Sources:

The Keystone State’s Most Junior-Senior Senator, New York Times
Party Switch Costs Specter His Seniority on Senate Committees, Washington Post
Specter Will Be Junior Democrat on Committees, Roll Call


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8 Responses to “From RINO to DINO”



  1. Atomic Lib Smasher |

    The Dems can keep him. We don’t want him. After the statement he made about Jack Kemp’s death, he’s not a RINO but another acronym… P.O.S.


  2. Kevin |

    I agree, Tom. We could use more politicians like Specter.


  3. Tom |

    ALS, I assume this is the statement you refer to:

    “If we had pursued what President Nixon declared in 1970 as the war on cancer, we would have cured many strains. I think Jack Kemp would be alive today. And that research has saved or prolonged many lives, including mine.”

    What’s so bad about that? Specter is expressing the opinion that if we had pursued cancer research more diligently, it could have saved Jack Kemp, just like it saved him. Maybe he’s right, maybe he’s wrong, but it’s his opinion. There’s no disrespect for Kemp in that statement.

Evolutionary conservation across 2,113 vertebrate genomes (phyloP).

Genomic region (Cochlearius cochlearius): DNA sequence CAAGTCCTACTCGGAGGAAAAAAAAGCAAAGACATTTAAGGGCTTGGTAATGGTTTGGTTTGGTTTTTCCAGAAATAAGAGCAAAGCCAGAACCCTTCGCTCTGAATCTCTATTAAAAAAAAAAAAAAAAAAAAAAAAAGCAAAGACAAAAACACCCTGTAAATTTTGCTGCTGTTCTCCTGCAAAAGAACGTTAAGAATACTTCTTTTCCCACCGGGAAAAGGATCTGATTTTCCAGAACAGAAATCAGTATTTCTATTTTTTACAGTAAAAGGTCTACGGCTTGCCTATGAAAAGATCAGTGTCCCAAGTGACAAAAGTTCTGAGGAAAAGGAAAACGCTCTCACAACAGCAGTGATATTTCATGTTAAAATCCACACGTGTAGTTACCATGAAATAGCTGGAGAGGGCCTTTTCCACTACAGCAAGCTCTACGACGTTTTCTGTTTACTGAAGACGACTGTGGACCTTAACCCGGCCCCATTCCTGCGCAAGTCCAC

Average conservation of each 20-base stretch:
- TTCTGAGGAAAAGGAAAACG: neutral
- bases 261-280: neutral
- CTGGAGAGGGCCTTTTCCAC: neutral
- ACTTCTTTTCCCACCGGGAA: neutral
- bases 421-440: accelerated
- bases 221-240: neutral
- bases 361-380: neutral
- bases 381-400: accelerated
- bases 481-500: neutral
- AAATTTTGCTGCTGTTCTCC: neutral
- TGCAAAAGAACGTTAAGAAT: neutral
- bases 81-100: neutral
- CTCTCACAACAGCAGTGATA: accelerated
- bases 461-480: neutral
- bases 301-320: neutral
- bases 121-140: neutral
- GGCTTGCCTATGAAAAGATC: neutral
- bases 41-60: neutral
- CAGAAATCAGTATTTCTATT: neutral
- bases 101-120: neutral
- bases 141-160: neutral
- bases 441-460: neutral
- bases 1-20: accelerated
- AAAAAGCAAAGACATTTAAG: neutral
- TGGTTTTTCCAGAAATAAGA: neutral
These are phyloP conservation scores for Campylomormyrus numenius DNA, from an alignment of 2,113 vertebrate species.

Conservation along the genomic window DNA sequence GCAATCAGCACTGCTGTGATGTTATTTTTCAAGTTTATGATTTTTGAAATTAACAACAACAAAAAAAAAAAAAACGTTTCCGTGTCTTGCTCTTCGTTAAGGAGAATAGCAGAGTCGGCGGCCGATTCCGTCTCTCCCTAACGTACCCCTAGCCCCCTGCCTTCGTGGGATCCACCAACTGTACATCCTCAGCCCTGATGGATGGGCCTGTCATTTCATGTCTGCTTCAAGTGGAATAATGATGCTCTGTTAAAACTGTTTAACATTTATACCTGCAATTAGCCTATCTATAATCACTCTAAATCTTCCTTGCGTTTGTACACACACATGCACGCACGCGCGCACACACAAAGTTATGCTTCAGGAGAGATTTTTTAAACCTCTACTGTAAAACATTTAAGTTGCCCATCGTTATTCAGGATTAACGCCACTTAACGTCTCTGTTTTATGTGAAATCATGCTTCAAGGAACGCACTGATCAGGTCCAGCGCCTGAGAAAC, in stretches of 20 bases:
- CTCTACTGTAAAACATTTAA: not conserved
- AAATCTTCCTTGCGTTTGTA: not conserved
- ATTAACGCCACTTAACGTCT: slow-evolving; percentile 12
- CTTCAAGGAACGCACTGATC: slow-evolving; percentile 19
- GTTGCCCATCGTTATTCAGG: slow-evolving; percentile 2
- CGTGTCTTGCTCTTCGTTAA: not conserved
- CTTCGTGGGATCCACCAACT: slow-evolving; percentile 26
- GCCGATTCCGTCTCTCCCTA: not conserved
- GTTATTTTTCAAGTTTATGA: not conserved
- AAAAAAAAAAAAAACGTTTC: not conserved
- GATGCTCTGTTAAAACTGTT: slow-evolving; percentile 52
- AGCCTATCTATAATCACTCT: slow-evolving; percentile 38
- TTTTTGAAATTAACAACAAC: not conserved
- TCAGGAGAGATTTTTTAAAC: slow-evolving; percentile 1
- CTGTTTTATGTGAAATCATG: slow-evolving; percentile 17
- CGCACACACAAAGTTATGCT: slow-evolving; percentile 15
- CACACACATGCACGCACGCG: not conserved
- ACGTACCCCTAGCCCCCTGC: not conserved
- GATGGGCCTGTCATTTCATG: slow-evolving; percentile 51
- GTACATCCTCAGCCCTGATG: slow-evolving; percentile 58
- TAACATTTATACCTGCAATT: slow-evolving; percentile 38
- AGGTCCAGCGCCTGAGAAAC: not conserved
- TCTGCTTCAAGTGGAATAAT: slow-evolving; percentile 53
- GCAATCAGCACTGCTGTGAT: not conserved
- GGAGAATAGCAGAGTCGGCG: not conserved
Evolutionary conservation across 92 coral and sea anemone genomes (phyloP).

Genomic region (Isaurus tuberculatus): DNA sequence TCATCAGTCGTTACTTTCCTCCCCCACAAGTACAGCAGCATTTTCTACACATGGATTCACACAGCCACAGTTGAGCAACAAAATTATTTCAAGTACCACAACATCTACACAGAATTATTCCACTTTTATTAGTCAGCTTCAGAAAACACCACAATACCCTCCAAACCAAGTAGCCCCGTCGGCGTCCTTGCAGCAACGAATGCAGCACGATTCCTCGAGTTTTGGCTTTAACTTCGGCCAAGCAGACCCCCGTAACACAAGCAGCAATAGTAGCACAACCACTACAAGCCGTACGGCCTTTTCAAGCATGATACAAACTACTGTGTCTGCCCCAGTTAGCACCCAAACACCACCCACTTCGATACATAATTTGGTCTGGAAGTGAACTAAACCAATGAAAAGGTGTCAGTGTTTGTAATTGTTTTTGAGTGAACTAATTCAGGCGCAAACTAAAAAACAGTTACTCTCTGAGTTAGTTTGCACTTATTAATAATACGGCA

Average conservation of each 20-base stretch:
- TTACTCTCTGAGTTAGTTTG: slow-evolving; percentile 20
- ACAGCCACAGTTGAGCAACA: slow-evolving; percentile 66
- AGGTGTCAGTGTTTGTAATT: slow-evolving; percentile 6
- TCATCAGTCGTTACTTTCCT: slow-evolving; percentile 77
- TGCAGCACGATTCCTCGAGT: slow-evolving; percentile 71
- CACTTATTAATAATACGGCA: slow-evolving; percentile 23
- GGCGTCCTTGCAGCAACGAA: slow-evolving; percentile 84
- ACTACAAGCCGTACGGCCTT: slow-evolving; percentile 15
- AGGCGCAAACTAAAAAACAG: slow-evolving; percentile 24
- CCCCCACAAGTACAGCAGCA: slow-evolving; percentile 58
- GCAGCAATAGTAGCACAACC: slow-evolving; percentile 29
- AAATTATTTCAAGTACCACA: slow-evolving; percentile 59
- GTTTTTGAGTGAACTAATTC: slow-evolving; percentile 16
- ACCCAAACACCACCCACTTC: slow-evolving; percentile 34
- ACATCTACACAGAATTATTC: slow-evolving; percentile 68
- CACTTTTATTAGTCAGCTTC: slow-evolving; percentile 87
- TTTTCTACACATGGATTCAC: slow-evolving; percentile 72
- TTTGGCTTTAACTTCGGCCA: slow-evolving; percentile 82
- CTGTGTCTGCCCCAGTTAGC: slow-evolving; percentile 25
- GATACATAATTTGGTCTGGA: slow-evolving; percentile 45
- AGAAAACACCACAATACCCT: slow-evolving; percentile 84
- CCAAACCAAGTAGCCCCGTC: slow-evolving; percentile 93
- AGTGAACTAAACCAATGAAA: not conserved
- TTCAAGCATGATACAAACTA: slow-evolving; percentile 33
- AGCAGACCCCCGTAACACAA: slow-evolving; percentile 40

So, ALS, what’s your point…?


  4. John Q |

    I don’t have sympathy for Specter. He was a bad Republican, he could not get reelected, so he switched to Democrat. He will be a bad Democrat too, I’m sure. The Repubs should not be sorry he left because they cannot depend on him. The Dems can’t trust him either, so why would they give him all the senior positions? He made his bed.


  5. Kevin |